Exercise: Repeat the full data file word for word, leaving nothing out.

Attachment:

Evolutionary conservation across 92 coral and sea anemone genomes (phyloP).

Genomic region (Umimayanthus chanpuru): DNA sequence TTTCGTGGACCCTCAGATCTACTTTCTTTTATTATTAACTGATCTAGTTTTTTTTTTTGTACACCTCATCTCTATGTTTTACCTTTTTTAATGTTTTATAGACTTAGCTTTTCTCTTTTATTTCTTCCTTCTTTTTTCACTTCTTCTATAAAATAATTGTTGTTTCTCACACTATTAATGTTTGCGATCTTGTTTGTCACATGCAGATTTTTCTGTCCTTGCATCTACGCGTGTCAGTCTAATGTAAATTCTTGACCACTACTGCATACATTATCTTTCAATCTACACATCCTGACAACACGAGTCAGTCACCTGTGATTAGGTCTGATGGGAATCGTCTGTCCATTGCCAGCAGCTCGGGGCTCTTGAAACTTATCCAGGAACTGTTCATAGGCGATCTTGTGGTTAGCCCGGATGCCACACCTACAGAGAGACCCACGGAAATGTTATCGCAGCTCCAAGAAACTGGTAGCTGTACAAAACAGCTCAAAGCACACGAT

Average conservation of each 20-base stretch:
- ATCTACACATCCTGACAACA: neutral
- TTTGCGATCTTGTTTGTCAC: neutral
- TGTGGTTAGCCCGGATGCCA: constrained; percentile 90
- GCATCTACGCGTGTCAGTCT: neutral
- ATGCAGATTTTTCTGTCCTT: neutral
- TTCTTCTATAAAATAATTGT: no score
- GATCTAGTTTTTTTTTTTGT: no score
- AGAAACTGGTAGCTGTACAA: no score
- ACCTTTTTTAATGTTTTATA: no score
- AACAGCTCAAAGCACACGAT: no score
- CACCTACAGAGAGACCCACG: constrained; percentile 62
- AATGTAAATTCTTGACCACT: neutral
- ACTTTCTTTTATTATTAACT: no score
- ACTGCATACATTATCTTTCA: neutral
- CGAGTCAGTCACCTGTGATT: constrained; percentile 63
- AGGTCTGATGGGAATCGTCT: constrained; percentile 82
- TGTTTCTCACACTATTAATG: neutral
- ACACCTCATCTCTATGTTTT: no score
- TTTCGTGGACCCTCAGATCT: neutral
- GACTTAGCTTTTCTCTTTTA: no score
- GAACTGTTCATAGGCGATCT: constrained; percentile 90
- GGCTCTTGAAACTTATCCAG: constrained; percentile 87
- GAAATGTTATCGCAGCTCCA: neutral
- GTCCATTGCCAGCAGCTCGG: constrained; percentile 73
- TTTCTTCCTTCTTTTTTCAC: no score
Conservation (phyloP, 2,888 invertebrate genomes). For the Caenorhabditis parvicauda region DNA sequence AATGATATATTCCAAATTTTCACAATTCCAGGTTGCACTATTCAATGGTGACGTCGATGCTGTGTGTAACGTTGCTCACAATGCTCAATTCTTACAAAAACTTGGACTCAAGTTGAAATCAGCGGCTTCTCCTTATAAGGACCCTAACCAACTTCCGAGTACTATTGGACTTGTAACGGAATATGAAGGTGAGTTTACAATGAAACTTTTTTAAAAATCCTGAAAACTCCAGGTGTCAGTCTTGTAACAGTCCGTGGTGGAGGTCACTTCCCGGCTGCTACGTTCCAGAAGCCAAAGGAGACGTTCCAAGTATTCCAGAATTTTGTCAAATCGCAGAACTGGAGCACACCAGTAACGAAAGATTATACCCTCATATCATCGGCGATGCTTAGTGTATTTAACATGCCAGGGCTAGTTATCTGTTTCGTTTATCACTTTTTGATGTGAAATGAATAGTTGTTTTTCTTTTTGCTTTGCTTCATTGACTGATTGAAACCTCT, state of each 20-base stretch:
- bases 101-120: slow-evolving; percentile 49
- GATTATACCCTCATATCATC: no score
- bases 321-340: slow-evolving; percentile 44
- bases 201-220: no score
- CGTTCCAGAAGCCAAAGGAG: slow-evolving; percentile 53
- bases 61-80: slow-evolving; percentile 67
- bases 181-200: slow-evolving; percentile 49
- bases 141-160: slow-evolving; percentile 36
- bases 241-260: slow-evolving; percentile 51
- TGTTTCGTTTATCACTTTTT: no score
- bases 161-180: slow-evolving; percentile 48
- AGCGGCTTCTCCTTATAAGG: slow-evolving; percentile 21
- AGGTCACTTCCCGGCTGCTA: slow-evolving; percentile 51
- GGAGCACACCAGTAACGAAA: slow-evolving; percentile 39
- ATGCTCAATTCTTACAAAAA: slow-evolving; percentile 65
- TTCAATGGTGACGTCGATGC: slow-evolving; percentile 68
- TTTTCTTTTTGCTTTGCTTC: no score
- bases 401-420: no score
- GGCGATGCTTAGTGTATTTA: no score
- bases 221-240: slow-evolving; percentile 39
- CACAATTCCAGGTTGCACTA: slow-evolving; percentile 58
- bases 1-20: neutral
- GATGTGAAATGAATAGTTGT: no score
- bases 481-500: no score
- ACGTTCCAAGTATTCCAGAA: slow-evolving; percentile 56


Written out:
Evolutionary conservation across 92 coral and sea anemone genomes (phyloP).

Genomic region (Umimayanthus chanpuru): DNA sequence TTTCGTGGACCCTCAGATCTACTTTCTTTTATTATTAACTGATCTAGTTTTTTTTTTTGTACACCTCATCTCTATGTTTTACCTTTTTTAATGTTTTATAGACTTAGCTTTTCTCTTTTATTTCTTCCTTCTTTTTTCACTTCTTCTATAAAATAATTGTTGTTTCTCACACTATTAATGTTTGCGATCTTGTTTGTCACATGCAGATTTTTCTGTCCTTGCATCTACGCGTGTCAGTCTAATGTAAATTCTTGACCACTACTGCATACATTATCTTTCAATCTACACATCCTGACAACACGAGTCAGTCACCTGTGATTAGGTCTGATGGGAATCGTCTGTCCATTGCCAGCAGCTCGGGGCTCTTGAAACTTATCCAGGAACTGTTCATAGGCGATCTTGTGGTTAGCCCGGATGCCACACCTACAGAGAGACCCACGGAAATGTTATCGCAGCTCCAAGAAACTGGTAGCTGTACAAAACAGCTCAAAGCACACGAT

Average conservation of each 20-base stretch:
- ATCTACACATCCTGACAACA: neutral
- TTTGCGATCTTGTTTGTCAC: neutral
- TGTGGTTAGCCCGGATGCCA: constrained; percentile 90
- GCATCTACGCGTGTCAGTCT: neutral
- ATGCAGATTTTTCTGTCCTT: neutral
- TTCTTCTATAAAATAATTGT: no score
- GATCTAGTTTTTTTTTTTGT: no score
- AGAAACTGGTAGCTGTACAA: no score
- ACCTTTTTTAATGTTTTATA: no score
- AACAGCTCAAAGCACACGAT: no score
- CACCTACAGAGAGACCCACG: constrained; percentile 62
- AATGTAAATTCTTGACCACT: neutral
- ACTTTCTTTTATTATTAACT: no score
- ACTGCATACATTATCTTTCA: neutral
- CGAGTCAGTCACCTGTGATT: constrained; percentile 63
- AGGTCTGATGGGAATCGTCT: constrained; percentile 82
- TGTTTCTCACACTATTAATG: neutral
- ACACCTCATCTCTATGTTTT: no score
- TTTCGTGGACCCTCAGATCT: neutral
- GACTTAGCTTTTCTCTTTTA: no score
- GAACTGTTCATAGGCGATCT: constrained; percentile 90
- GGCTCTTGAAACTTATCCAG: constrained; percentile 87
- GAAATGTTATCGCAGCTCCA: neutral
- GTCCATTGCCAGCAGCTCGG: constrained; percentile 73
- TTTCTTCCTTCTTTTTTCAC: no score
Conservation (phyloP, 2,888 invertebrate genomes). For the Caenorhabditis parvicauda region DNA sequence AATGATATATTCCAAATTTTCACAATTCCAGGTTGCACTATTCAATGGTGACGTCGATGCTGTGTGTAACGTTGCTCACAATGCTCAATTCTTACAAAAACTTGGACTCAAGTTGAAATCAGCGGCTTCTCCTTATAAGGACCCTAACCAACTTCCGAGTACTATTGGACTTGTAACGGAATATGAAGGTGAGTTTACAATGAAACTTTTTTAAAAATCCTGAAAACTCCAGGTGTCAGTCTTGTAACAGTCCGTGGTGGAGGTCACTTCCCGGCTGCTACGTTCCAGAAGCCAAAGGAGACGTTCCAAGTATTCCAGAATTTTGTCAAATCGCAGAACTGGAGCACACCAGTAACGAAAGATTATACCCTCATATCATCGGCGATGCTTAGTGTATTTAACATGCCAGGGCTAGTTATCTGTTTCGTTTATCACTTTTTGATGTGAAATGAATAGTTGTTTTTCTTTTTGCTTTGCTTCATTGACTGATTGAAACCTCT, state of each 20-base stretch:
- bases 101-120: slow-evolving; percentile 49
- GATTATACCCTCATATCATC: no score
- bases 321-340: slow-evolving; percentile 44
- bases 201-220: no score
- CGTTCCAGAAGCCAAAGGAG: slow-evolving; percentile 53
- bases 61-80: slow-evolving; percentile 67
- bases 181-200: slow-evolving; percentile 49
- bases 141-160: slow-evolving; percentile 36
- bases 241-260: slow-evolving; percentile 51
- TGTTTCGTTTATCACTTTTT: no score
- bases 161-180: slow-evolving; percentile 48
- AGCGGCTTCTCCTTATAAGG: slow-evolving; percentile 21
- AGGTCACTTCCCGGCTGCTA: slow-evolving; percentile 51
- GGAGCACACCAGTAACGAAA: slow-evolving; percentile 39
- ATGCTCAATTCTTACAAAAA: slow-evolving; percentile 65
- TTCAATGGTGACGTCGATGC: slow-evolving; percentile 68
- TTTTCTTTTTGCTTTGCTTC: no score
- bases 401-420: no score
- GGCGATGCTTAGTGTATTTA: no score
- bases 221-240: slow-evolving; percentile 39
- CACAATTCCAGGTTGCACTA: slow-evolving; percentile 58
- bases 1-20: neutral
- GATGTGAAATGAATAGTTGT: no score
- bases 481-500: no score
- ACGTTCCAAGTATTCCAGAA: slow-evolving; percentile 56